Shop Windows to the Universe

Please help support Windows to the Universe, and our activities to help Earth and space science teachers, with a tax-exempt donation today!
This is a cutaway of the possible interior of an icy moon.
Click on image for full size

Interior of Icy Moons

The diagram to the left shows a cutaway of the possible interior structure of an icy moon. The drawing illustrates what used to be postulated for Jupiter's moon Ganymede.

Icy moons are mostly made of ice, therefore there is probably a small core of some rocky material buried inside, covered with ice.

The diagram shows that there may be an ocean of water beneath the surface crust. If the temperature inside an icy moon is just right, then there might be water inside. Such an environment might prove to be habitable for life. For Jupiter's moon Europa, this scenario may prove to be very important.

The history of an icy moon involves cooling, however. So icy moons which may have had a water layer in the past might be completely frozen now.

Shop Windows to the Universe Science Store!

Our online store includes fun classroom activities for you and your students. Issues of NESTA's quarterly journal, The Earth Scientist are also full of classroom activities on different topics in Earth and space science!

Windows to the Universe Community

News

Opportunities

You might also be interested in:

Cool It! Game

Check out our online store - minerals, fossils, books, activities, jewelry, and household items!...more

Interior of Ganymede

The picture on this page shows what the inside of Ganymede looks like. Scientists have made this model based on measurements by the Galileo spacecraft. The picture shows a samll core of metal (silver),...more

What Is a Mineral?

Minerals are the building blocks of rocks. There are many different types of minerals. All of them are solid and all are made of atoms of elements. Minerals can grow even though they are not alive. Most...more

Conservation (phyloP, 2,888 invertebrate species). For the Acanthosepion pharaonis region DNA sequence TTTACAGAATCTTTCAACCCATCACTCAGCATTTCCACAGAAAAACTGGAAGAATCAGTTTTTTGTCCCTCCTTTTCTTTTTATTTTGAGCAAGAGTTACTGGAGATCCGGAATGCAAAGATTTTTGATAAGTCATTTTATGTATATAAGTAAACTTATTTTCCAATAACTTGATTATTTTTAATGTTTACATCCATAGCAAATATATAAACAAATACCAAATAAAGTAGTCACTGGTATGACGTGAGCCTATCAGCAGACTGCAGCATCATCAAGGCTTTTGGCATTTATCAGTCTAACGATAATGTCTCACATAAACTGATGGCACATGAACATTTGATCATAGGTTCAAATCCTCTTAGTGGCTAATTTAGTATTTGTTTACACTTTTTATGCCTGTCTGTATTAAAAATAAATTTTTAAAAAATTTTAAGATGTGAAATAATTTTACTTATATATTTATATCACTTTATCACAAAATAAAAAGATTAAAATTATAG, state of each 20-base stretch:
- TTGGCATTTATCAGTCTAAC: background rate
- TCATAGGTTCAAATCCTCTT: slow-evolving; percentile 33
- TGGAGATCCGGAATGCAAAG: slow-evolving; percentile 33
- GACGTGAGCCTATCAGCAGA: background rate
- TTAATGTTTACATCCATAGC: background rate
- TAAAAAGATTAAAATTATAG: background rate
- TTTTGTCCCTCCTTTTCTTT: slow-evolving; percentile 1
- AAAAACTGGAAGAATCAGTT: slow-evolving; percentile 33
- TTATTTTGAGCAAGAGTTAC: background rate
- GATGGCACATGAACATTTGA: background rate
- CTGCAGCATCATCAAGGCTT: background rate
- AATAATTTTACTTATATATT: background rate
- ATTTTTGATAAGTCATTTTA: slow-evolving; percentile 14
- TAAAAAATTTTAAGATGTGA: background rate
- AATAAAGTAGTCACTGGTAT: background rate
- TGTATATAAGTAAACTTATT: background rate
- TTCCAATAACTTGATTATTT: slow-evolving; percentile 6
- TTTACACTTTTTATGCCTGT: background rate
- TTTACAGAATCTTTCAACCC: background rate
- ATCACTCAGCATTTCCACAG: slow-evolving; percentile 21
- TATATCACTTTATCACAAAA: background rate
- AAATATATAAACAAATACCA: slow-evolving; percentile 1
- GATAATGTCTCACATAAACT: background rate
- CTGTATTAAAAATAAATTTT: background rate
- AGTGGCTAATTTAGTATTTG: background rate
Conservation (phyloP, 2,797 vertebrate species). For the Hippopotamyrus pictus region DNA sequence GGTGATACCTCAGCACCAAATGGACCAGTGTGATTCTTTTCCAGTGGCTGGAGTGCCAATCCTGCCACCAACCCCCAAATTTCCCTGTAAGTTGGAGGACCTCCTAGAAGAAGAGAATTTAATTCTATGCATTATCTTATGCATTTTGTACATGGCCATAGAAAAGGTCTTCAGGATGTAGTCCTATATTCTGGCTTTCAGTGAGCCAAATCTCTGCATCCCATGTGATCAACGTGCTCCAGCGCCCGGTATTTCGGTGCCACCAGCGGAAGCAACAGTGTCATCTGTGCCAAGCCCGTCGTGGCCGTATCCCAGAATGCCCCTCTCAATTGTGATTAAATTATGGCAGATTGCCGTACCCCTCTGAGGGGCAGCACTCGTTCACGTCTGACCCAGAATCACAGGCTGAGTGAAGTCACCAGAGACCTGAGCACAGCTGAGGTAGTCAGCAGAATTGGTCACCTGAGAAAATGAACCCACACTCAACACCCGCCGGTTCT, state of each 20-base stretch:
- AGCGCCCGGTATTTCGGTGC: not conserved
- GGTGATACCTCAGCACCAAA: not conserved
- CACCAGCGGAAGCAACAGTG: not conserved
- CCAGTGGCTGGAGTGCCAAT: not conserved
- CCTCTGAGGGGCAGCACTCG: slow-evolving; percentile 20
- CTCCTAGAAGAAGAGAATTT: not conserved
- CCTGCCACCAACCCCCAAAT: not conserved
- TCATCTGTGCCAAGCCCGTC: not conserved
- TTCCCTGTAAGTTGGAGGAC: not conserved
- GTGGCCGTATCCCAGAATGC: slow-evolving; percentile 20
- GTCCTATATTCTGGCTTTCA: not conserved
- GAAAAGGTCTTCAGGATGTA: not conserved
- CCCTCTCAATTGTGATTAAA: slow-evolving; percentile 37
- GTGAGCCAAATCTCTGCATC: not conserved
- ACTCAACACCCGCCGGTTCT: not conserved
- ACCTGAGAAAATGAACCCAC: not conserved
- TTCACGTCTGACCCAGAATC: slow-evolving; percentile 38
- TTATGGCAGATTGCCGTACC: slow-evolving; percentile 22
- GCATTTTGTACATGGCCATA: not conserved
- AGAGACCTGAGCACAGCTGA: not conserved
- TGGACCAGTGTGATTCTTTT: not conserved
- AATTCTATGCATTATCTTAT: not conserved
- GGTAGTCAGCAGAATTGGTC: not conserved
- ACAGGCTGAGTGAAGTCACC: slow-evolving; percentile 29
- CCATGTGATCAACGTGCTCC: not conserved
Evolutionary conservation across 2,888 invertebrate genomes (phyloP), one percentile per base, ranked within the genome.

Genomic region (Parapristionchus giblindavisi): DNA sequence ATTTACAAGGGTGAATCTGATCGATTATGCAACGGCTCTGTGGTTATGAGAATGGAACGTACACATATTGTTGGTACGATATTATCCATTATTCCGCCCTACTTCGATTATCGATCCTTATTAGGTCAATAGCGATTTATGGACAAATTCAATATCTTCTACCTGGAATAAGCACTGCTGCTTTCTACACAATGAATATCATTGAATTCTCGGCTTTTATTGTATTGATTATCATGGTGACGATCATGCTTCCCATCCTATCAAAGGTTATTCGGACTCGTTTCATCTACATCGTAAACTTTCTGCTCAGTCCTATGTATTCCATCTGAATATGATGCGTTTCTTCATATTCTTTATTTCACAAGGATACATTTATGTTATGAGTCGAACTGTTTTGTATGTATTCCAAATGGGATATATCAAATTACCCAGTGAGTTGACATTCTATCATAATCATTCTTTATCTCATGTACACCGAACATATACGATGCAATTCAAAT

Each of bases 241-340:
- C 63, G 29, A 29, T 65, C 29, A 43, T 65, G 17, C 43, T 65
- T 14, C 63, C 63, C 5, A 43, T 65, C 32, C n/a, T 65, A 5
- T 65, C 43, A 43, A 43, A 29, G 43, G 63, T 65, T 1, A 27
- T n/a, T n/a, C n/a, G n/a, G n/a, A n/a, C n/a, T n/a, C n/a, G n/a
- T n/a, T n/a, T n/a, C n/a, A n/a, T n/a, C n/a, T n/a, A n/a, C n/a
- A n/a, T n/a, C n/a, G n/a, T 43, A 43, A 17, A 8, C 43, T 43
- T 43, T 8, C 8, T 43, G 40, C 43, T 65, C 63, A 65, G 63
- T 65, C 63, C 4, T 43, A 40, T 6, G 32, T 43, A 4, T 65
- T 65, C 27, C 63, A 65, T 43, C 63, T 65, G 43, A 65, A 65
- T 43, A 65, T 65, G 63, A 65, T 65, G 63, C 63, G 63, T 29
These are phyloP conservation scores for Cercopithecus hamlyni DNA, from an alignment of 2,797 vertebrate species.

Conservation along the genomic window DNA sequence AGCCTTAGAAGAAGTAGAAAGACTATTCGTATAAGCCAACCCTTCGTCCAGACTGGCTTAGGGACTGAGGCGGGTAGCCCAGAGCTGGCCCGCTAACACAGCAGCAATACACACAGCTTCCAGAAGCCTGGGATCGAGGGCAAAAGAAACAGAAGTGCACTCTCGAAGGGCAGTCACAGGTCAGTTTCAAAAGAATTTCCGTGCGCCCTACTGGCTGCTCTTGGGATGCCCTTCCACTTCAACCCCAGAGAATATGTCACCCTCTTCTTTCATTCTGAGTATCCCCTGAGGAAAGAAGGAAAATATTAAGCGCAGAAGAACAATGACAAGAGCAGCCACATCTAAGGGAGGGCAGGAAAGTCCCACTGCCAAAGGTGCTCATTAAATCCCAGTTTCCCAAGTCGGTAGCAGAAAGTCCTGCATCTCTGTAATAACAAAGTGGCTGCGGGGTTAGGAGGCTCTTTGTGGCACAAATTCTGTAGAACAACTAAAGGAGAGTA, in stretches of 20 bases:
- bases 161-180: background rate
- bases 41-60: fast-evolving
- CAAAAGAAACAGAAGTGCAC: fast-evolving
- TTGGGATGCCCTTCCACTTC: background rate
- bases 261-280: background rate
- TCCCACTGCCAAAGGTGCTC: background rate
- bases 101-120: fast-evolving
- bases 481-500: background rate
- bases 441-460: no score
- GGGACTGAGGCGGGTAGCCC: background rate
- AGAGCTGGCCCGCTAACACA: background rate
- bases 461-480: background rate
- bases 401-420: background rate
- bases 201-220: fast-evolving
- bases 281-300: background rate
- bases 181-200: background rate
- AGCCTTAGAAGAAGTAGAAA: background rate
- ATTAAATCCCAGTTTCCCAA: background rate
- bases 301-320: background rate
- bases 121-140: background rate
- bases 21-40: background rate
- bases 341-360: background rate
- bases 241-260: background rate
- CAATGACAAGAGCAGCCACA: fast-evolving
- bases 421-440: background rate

Interior of Europa

The diagram to the left shows the possible interior of Europa. The composition of the icy moons is mostly ice, therefore there is probably a small core of rocky material buried inside, covered with ice....more

Amalthea

Amalthea was discovered by E Barnard in 1872. Of the 17 moons it is the 3rd closest to Jupiter. Amalthea is about the size of a county or small state. Amalthea is named after the goat in Greek mythology...more

Callisto

Callisto was first discovered by Galileo in 1610. It is the 2nd largest moon in the solar system, and is larger than the Earth's moon. It is about as big as the distance across the United States. Callisto...more

Evolution of Callisto

Measurements by the Galileo spacecraft have been shown that Callisto is the same inside from the center to the surface. This means that Callisto does not have a core at the center. This means that, unlike...more

Very Large Impact Crater

Many different types of surface are shown in this picture. In the front is a huge crater, which goes for a long way over the surface. This crater could be compared to that of Mimas. They both show that...more

Windows to the Universe, a project of the National Earth Science Teachers Association, is sponsored in part is sponsored in part through grants from federal agencies (NASA and NOAA), and partnerships with affiliated organizations, including the American Geophysical Union, the Howard Hughes Medical Institute, the Earth System Information Partnership, the American Meteorological Society, the National Center for Science Education, and TERC. The American Geophysical Union and the American Geosciences Institute are Windows to the Universe Founding Partners. NESTA welcomes new Institutional Affiliates in support of our ongoing programs, as well as collaborations on new projects. Contact NESTA for more information. NASA ESIP NCSE HHMI AGU AGI AMS NOAA